1K Club - QQ Shooting Star
- Jul 13, 2015
- Portland, OR, USA
My earliest mixes put bass off to the left—sometimes 100% hard-panned—but these days, unless I'm trying to replicate an on-stage lineup for a live or live-in-studio performance, bass is strictly center. It sounds odd to me otherwise. I don't think I've ever tried drums off to one side, but I might given a compelling reason (like the aforementioned staging-matching). Usually, it's kick and snare center, overheads panned audience perspective to varying degrees depending on micing technique, and any other spot mics panned to match audience perspective. Aside from panning for effect (word painting, etc.), lead vocals go to the center, often with backup vocals flanking at either side to varying degrees. If there are multiple simultaneous lead vocals (duet, trio, trading fours, etc.), I'll pan them just off center (with one dead center if an odd grouping). For individually mic'd vocal ensembles, I usually pan according to standing order, audience perspective; width will depend on the size of the group, among other factors.Having said that, it has become quite normal to place certain elements in the centre of the stereo image, such as vocals, drums and bass. It always had a lot to do with compatibility for radio play in mono etc.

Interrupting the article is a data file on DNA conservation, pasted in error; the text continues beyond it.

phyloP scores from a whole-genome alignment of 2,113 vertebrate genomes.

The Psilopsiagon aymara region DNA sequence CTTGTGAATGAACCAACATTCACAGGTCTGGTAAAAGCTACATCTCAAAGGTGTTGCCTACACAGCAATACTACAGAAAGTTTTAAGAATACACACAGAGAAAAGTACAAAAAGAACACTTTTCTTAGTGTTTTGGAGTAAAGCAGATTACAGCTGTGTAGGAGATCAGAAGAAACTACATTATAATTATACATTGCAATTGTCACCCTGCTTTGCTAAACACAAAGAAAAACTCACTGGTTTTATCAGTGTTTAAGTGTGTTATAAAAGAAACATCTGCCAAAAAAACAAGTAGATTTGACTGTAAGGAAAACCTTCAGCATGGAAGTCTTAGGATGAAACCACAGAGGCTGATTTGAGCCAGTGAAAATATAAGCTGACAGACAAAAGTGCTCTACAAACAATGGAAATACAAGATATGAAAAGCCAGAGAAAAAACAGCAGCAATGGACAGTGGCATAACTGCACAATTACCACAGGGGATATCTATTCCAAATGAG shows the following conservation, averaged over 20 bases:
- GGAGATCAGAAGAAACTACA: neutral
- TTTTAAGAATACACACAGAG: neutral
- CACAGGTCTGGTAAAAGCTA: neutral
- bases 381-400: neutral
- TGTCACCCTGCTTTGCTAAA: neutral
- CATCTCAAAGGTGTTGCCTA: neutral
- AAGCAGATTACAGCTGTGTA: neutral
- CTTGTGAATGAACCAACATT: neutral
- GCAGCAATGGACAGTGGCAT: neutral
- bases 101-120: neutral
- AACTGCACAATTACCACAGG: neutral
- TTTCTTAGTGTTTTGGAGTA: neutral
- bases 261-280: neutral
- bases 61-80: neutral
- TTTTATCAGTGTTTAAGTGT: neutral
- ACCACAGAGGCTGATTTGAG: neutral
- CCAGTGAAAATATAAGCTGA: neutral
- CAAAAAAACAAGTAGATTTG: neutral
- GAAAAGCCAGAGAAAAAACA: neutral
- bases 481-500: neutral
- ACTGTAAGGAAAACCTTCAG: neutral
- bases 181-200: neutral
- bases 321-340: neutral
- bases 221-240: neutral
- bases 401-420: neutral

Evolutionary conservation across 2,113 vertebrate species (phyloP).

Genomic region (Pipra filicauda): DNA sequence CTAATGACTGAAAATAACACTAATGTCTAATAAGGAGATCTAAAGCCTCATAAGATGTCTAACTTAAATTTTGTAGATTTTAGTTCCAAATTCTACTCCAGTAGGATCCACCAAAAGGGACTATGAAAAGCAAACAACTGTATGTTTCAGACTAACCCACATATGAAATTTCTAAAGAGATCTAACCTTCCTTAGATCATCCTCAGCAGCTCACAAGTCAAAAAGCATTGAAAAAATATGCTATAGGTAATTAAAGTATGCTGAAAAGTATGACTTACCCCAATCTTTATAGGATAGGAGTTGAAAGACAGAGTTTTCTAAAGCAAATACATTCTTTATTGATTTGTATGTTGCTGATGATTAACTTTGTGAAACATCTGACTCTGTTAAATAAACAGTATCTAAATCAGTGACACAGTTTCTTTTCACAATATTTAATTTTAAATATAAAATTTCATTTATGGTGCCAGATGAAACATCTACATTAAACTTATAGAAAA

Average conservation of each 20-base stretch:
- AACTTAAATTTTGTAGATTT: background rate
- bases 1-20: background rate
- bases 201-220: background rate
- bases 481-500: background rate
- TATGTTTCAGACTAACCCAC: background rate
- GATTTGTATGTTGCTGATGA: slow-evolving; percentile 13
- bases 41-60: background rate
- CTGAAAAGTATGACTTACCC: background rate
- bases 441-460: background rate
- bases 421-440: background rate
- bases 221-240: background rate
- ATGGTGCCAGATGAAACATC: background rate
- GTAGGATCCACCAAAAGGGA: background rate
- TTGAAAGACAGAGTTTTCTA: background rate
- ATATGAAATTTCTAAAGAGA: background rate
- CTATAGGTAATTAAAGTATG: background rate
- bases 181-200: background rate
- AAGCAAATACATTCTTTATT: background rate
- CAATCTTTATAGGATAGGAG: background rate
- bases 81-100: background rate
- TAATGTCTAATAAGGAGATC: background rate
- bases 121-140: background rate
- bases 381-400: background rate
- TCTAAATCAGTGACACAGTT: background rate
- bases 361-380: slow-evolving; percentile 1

To get back to the OP, I hardly ever pan reverb anything but straight-up-the-middle. If it's a stereo reverb, it might be hard-panned or narrower, possibly with channels reversed. Delay will depend on numerous factors, but I don't think I favor one side over another. Other effects generally get applied directly to the source, wherever it is panned.